Kevin McCollister is a Los Angeles-based documentary photographer. He worked for several years as a deckhand on the Mississippi River before moving to L.A. He has been working on this photography series, East of West L.A., for over six years. He writes:
‘Just to be clear, I’m more Walt Whitman than Ansel Adams. I’ve taken only a handful of photography classes, never shot film or stepped in a darkroom. If the digital sensor had never been invented, you wouldn’t be reading this. But it was invented and I’m taking total advantage of its ability to present the easily misunderstood city of Los Angeles. Yes, it’s a ‘mission’ but the only thing at stake is whether or not someone sees something new’.
We are giving away a copy of his book, East of West L.A. To enter, leave a comment under this post with the first thing you think about when you think of Los Angeles.
How long have you been photographing street life in East Los Angeles?
‘I started photographing in August of 2005 with just a small hundred dollar Kodak that a friend gave me. I wanted to send my sister-in-law photos of Los Angeles by using a blog, even though I barely understood what one was. But once I started to see how much there is to Los Angeles in the way of people and places, it just took off. In addition to knowing very little about blogs or the Internet, I also knew nothing about cameras or photography. But eventually, I got better cameras: a Canon 40D and then a Lumix. I now have close to 950 photos on my blog.
‘And, by the way, regardless of the title, it’s not just East Los Angeles that’s my turf. East of West L.A. is, for me, more of a socio-economic area that can include Venice and parts of Santa Monica. If you’re familiar with David Hockney’s Los Angeles paintings of swimming pools, sunshine and total comfort, ‘East of West L.A.’ is everything that Hockney’s work leaves out’.
Is this something you do everyday?
‘No, I have an office job. And I don’t think I would to do it everyday as a routine, as something I had to do for financial reasons. I go out quite often at night, and my weekends especially revolve around going out and taking photos. That’s when it can get obsessive. I admit it. And then there’s the editing; getting rid of the ‘What was I thinking?’ shots. It’s time consuming, but I actually like editing what I’ve shot. I put on some Ben Webster from the fifties and it’s kind of relaxing. As for editing, I have Photoshop Elements 9. Anything more complicated and I’m lost. Plus, I don’t think it would be true to my work to have anything that’s overly processed’.
What inspires/drives you to photograph people down on their luck?
‘Yes, that’s a good way to put it. They are “down on their luck.” I rarely take shots of anyone who’s drunk or high. That would be taking advantage of them and it’s not really what I’m after. Aside from that, I don’t think there’s any denying I was born with just a little bit more empathy than some other people. It also seems like I have a little more natural rapport with them, although I am by no means extroverted. It might come from having lived in New Orleans for several years. And let me tell you, you meet all types of people in the French Quarter of New Orleans.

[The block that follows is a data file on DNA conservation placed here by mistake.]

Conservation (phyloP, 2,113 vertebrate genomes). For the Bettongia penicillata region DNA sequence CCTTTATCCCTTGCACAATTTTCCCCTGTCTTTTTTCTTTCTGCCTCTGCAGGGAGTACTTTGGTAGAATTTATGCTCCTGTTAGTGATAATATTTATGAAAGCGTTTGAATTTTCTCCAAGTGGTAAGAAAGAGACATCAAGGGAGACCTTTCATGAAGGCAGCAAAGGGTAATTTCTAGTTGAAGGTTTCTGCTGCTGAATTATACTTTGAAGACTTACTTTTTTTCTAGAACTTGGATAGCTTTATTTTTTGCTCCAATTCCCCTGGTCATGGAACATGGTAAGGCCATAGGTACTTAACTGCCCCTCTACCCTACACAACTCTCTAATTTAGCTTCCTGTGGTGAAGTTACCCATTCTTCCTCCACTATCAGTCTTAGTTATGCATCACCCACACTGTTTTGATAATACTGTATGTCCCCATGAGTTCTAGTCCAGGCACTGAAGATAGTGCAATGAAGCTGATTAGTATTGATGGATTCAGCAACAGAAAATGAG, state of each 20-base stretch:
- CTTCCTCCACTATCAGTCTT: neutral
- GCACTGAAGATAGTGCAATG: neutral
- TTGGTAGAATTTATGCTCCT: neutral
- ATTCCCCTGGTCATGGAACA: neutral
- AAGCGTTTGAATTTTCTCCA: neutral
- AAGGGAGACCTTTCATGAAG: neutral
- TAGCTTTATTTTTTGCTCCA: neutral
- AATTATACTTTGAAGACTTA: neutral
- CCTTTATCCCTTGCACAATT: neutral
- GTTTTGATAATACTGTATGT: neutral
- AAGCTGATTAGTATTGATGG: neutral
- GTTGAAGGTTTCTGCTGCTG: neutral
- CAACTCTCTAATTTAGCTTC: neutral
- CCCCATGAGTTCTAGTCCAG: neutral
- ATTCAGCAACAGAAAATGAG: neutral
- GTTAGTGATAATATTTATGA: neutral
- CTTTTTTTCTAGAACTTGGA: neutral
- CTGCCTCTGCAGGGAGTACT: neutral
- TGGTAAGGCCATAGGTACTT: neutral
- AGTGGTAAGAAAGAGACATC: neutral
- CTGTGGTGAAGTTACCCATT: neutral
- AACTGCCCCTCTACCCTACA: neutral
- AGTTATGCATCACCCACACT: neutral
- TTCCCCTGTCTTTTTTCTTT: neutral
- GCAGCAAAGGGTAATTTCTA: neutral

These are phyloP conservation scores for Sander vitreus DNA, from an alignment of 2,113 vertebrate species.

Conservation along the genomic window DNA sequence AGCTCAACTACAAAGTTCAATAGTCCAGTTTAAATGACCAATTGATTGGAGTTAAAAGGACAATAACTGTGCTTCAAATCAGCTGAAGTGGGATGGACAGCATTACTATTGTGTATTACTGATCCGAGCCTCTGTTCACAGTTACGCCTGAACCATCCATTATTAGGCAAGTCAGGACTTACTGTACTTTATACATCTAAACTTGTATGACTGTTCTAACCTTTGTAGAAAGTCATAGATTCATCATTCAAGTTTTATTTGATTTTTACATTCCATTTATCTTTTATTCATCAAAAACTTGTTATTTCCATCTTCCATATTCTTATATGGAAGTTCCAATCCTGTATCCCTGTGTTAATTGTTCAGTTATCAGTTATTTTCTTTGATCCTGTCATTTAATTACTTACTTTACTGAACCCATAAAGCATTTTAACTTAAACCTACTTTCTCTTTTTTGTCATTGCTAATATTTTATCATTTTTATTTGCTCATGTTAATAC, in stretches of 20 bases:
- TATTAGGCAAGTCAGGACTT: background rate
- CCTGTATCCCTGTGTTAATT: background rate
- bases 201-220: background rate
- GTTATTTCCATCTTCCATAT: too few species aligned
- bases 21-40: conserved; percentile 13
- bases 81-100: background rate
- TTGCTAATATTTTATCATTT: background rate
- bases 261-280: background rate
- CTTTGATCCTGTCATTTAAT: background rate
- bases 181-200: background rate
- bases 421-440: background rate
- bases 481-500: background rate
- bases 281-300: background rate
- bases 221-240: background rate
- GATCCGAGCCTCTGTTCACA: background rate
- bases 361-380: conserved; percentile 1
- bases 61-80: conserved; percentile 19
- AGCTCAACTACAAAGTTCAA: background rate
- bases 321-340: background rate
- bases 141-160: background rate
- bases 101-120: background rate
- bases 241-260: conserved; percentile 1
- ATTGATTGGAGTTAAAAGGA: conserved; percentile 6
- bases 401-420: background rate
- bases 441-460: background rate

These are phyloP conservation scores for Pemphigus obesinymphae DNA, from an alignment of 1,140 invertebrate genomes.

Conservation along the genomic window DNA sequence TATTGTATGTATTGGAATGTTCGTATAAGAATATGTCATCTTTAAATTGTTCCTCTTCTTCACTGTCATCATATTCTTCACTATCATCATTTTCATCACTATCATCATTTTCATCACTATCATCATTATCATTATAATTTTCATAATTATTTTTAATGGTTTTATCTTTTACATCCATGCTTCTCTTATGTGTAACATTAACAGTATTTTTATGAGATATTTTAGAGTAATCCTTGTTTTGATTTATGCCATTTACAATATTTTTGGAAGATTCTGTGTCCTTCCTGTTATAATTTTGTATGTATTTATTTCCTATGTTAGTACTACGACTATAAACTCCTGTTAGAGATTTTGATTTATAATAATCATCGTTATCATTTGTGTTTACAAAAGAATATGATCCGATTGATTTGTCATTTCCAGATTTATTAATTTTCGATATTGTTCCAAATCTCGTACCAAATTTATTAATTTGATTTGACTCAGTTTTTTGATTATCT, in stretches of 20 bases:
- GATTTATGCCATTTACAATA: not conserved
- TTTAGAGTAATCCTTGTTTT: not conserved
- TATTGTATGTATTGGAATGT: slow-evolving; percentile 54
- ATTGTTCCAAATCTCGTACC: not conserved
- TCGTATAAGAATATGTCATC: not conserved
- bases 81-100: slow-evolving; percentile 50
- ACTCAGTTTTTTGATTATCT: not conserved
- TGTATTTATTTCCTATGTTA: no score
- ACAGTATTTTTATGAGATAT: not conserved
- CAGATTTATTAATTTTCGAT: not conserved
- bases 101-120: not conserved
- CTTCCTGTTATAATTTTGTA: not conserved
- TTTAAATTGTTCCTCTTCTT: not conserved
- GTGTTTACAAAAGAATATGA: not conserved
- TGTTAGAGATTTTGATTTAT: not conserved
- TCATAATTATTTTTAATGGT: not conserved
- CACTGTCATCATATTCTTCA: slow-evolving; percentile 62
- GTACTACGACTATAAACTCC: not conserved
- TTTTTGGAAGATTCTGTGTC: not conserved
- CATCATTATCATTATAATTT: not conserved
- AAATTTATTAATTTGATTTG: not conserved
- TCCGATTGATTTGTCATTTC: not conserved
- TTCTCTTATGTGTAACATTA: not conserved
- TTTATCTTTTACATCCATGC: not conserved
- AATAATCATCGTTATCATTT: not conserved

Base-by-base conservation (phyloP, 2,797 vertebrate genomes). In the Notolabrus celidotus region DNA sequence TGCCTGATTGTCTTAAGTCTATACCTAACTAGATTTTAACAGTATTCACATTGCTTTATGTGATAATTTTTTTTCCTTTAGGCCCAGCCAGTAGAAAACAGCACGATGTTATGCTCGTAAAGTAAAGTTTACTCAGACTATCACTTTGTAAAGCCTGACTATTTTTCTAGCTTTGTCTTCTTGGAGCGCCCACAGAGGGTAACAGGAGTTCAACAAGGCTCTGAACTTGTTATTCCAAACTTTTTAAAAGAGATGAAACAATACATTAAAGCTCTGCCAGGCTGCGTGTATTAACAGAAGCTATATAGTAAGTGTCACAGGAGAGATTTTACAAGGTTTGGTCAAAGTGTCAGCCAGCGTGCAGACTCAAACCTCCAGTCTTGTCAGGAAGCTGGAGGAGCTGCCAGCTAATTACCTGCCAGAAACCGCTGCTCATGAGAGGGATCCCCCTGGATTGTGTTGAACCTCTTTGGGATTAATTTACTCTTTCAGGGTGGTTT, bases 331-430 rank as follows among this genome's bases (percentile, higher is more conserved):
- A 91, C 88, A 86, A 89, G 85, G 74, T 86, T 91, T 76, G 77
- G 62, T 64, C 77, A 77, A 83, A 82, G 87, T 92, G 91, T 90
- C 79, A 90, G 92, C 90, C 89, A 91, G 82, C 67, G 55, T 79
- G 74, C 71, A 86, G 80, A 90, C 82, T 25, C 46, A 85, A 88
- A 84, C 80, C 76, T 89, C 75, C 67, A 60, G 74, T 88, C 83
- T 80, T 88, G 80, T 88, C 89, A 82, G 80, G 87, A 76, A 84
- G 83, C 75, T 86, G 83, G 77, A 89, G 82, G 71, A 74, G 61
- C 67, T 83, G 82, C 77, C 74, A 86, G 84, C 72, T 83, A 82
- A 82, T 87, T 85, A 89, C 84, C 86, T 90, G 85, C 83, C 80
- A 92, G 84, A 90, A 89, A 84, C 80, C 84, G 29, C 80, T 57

‘But that’s only part of it. This country’s economy has cratered so badly that people with absolutely no money, the people I’m drawn to, are probably more indicative of our current state of life than they have been since maybe the Great Depression. I also think this part of L.A. has been really under-represented. As I said regarding David Hockney, to just pick one example, everyone is familiar with ‘Rich L.A.’, but a lot of people have no idea what a small fraction of Los Angeles that really is’.
As for inspiration, I look at the work of many other photographers: Manuel Alvarez Bravo, Walker Evans, Lisette Model, Diane Arbus and now Vivian Maier. Just incredible stuff’.
You’ve included some beautiful photos of religious symbols and flowers in this body of work. How does this subject matter fit in with the overall picture?
‘Subject matter – content – is everything for me. And again, I would say that a lot of people have only a general idea that Los Angeles has such a visually rich Hispanic/Catholic life. And although I’m seeing only a small part of it, it’s fascinating to me. As for the flowers, I just like to try different stuff. Sometimes I think people might get the idea I’m like the May von Sydow character in “Hannah And Her Sisters,” the gloomy, “Why doesn’t everybody just jump off a building” artist. But I don’t think that’s accurate about me or my work.
‘There’s also the fact that, because Los Angeles is so damn sunny, and sometimes before eight in the morning, I simply don’t have the weather for photography. I, nonetheless, have the urge to photograph something so I just go down the street to buy some flowers’.
How does your background as a poet and writer inform your photography and which images you choose to put out into the world?
‘A lot. In a very unpremeditated way, all the Walt Whitman and the William Carlos Williams I read and studied really trained me to see images and to see how it is or isn’t an ‘American, of the moment’ image. And before, it was with the idea of writing about them, but I somehow made the jump to directly photographing them’.